wedding buttonholes

This yellow buttonhole is perfect for a wedding.  Unique greenery and the addition of pearls give even simple cushion mums a classy look!

You will need the following supplies:

When I make a boutonniere I tend to wire the individual flower heads and leaves.  This gives me the control over the exact placement and the direction I want them to face in the design.

I wired this cushion mum by pushing a 26 gauge florist wire through the calyx (the bottom green part under the flower petals).  

You can also wire using the hairpin method, which pushes a wire up parallel to the stem, comes out above the flower head and is then bent into a hairpin shape.  

Either way works - each florist tends to do it the way they are most comfortable.  The point is to secure the flower head so that it doesn't snap off as you are handling and pinning the boutonniere onto the lapel.


I inserted a second thin wire at a 90 degree angle to the first and then bent down all the wires parallel to the flower stem.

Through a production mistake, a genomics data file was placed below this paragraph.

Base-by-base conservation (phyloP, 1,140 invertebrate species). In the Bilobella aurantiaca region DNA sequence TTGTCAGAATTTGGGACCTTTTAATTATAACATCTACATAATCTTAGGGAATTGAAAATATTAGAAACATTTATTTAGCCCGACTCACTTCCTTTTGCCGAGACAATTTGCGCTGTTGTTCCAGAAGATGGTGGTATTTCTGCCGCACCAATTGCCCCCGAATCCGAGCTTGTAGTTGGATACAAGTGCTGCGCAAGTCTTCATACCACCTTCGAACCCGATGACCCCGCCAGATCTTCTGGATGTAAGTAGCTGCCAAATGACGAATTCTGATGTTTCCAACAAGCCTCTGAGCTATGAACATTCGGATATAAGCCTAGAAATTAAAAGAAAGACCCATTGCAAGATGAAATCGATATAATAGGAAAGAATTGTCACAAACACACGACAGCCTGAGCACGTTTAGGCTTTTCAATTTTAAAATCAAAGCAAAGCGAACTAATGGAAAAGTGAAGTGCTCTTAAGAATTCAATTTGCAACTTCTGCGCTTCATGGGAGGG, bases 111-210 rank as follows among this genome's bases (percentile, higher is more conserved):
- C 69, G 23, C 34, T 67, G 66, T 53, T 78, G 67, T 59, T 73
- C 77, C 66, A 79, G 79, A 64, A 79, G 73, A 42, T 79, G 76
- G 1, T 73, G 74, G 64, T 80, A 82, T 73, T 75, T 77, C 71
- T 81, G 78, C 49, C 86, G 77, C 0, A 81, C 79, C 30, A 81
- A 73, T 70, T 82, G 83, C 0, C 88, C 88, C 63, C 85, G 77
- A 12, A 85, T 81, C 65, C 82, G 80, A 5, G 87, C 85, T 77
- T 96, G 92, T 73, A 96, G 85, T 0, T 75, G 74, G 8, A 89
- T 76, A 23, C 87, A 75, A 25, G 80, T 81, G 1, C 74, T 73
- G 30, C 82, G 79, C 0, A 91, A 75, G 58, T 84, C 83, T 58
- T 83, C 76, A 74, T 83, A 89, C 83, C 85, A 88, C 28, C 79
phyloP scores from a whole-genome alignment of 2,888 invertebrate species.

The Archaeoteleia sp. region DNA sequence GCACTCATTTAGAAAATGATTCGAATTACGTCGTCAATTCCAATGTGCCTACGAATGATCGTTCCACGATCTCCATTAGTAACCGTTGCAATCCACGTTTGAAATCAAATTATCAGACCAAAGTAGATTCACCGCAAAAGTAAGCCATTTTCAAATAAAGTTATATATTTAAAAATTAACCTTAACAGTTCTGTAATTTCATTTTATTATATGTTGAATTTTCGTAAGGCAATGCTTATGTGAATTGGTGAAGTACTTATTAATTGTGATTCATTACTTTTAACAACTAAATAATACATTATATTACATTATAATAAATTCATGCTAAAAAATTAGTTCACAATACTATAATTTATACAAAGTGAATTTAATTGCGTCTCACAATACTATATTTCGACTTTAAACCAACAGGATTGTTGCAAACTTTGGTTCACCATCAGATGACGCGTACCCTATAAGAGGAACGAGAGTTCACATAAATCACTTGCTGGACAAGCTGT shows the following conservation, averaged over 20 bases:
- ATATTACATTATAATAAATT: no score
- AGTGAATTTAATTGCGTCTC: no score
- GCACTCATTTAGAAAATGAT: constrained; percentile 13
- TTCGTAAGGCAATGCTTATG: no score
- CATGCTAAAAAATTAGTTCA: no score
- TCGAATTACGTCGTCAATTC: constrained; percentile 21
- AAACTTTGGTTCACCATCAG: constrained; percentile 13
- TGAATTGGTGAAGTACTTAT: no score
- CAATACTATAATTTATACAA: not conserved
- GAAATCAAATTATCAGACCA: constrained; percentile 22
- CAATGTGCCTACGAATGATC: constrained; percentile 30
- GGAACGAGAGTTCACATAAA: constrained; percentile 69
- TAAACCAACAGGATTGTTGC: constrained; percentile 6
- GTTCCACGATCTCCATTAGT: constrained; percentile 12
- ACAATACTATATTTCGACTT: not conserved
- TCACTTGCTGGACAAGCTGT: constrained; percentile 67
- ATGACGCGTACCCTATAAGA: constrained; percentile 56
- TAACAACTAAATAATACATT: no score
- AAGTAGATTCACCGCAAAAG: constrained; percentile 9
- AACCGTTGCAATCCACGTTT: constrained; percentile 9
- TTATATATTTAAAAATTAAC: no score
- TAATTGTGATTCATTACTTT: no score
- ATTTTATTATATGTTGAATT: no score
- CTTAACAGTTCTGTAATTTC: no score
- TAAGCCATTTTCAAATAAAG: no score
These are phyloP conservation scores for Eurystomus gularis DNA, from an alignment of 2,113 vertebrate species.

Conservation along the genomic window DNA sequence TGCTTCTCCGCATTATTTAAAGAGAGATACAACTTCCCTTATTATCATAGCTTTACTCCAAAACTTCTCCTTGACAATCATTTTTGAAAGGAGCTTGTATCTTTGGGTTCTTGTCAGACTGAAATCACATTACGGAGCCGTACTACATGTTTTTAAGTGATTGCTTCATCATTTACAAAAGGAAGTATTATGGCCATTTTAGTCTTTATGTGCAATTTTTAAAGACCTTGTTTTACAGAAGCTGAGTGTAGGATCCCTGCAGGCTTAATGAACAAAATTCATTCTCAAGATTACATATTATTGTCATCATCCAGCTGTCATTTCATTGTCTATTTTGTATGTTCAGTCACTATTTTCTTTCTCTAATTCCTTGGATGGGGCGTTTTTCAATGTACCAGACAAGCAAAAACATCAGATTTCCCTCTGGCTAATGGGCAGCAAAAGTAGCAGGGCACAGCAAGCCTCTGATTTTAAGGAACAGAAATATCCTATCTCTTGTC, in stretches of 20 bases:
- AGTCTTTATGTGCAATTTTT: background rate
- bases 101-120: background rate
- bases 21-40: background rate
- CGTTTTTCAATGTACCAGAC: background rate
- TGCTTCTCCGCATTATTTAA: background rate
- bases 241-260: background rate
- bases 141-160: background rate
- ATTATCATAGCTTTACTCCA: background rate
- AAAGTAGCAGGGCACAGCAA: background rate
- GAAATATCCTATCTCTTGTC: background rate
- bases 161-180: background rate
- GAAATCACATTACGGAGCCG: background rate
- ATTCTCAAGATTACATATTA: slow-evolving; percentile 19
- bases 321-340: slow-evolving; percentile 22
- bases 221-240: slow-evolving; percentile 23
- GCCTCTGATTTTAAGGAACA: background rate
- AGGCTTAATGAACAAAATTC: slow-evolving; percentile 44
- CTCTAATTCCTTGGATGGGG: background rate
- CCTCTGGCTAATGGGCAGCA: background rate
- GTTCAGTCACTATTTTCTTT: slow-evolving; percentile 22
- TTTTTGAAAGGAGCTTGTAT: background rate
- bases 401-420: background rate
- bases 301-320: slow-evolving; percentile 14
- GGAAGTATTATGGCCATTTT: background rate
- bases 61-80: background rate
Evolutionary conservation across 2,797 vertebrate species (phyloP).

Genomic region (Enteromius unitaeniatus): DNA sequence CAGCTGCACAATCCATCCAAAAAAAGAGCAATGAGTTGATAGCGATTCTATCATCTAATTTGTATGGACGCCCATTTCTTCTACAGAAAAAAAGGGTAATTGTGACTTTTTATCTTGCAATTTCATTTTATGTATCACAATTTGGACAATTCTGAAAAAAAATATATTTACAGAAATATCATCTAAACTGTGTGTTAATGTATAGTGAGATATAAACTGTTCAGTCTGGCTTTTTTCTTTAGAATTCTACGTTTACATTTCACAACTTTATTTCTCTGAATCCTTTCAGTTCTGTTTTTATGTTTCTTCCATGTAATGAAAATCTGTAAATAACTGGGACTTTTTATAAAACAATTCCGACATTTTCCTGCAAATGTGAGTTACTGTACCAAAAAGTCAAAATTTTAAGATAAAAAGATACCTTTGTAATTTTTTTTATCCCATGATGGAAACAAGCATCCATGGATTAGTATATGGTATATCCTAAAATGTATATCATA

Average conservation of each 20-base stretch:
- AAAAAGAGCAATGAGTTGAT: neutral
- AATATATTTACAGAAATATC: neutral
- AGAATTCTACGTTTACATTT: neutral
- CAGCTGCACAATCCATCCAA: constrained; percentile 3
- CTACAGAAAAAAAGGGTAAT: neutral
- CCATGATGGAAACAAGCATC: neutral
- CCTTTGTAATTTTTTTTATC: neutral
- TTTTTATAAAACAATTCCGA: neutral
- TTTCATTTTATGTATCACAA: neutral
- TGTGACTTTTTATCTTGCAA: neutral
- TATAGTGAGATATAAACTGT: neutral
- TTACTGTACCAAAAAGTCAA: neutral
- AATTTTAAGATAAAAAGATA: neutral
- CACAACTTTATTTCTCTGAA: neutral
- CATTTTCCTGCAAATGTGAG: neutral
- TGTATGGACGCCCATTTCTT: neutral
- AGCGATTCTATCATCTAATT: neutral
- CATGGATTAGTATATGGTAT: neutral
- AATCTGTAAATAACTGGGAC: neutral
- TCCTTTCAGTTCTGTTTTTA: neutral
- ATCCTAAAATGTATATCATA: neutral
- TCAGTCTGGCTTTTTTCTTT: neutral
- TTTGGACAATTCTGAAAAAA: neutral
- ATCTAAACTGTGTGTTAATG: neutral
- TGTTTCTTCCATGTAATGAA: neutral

Using professional florist tape, I cover the wire.  Pull gently, stretching the tape around the step.  Stretching makes the tape sticky and it will adhere to itself as you wind it down the stem.

The mark of a good designer is that all the mechanics of the design (tape, stems etc.) are concealed or used in an attractive way that they are part of the design.  

Seeing bare wires or having awkward, unwieldy or bulky stems doesn't look good and give a tone of being an amateur.

(Please note:  Florists rarely add bows to boutonnieres - we reserve those embellishments for corsage work.  Simple ribbon loops or creative twists are more appropriate for boutonnieres.)

I love using pittosporum because of the unique look and texture of the leaves.  It has a smooth, waxy feel and comes in both solid green and variegated.

I usually spray all fresh greens with a plant polish such as Leafshine.    Leaves sometimes get a splotchy white residue left when hard water evaporates or have a dusting of pollen.  Leafshine will prevent that and dries to a nice, glossy finish.

I cut or pluck a single leaf from the pittosporum stem.

I used corsage tape and florist wire to stem the single leaf.

Thread the thin wire through the leaf base like a sewing stitch.

Bend the wires down parallel to the stem and tape securely with floral tape.

Wiring the pittosporum leaves makes them easy to bend into the angle you want and gives them a long stem for attaching to corsages and boutonniere.

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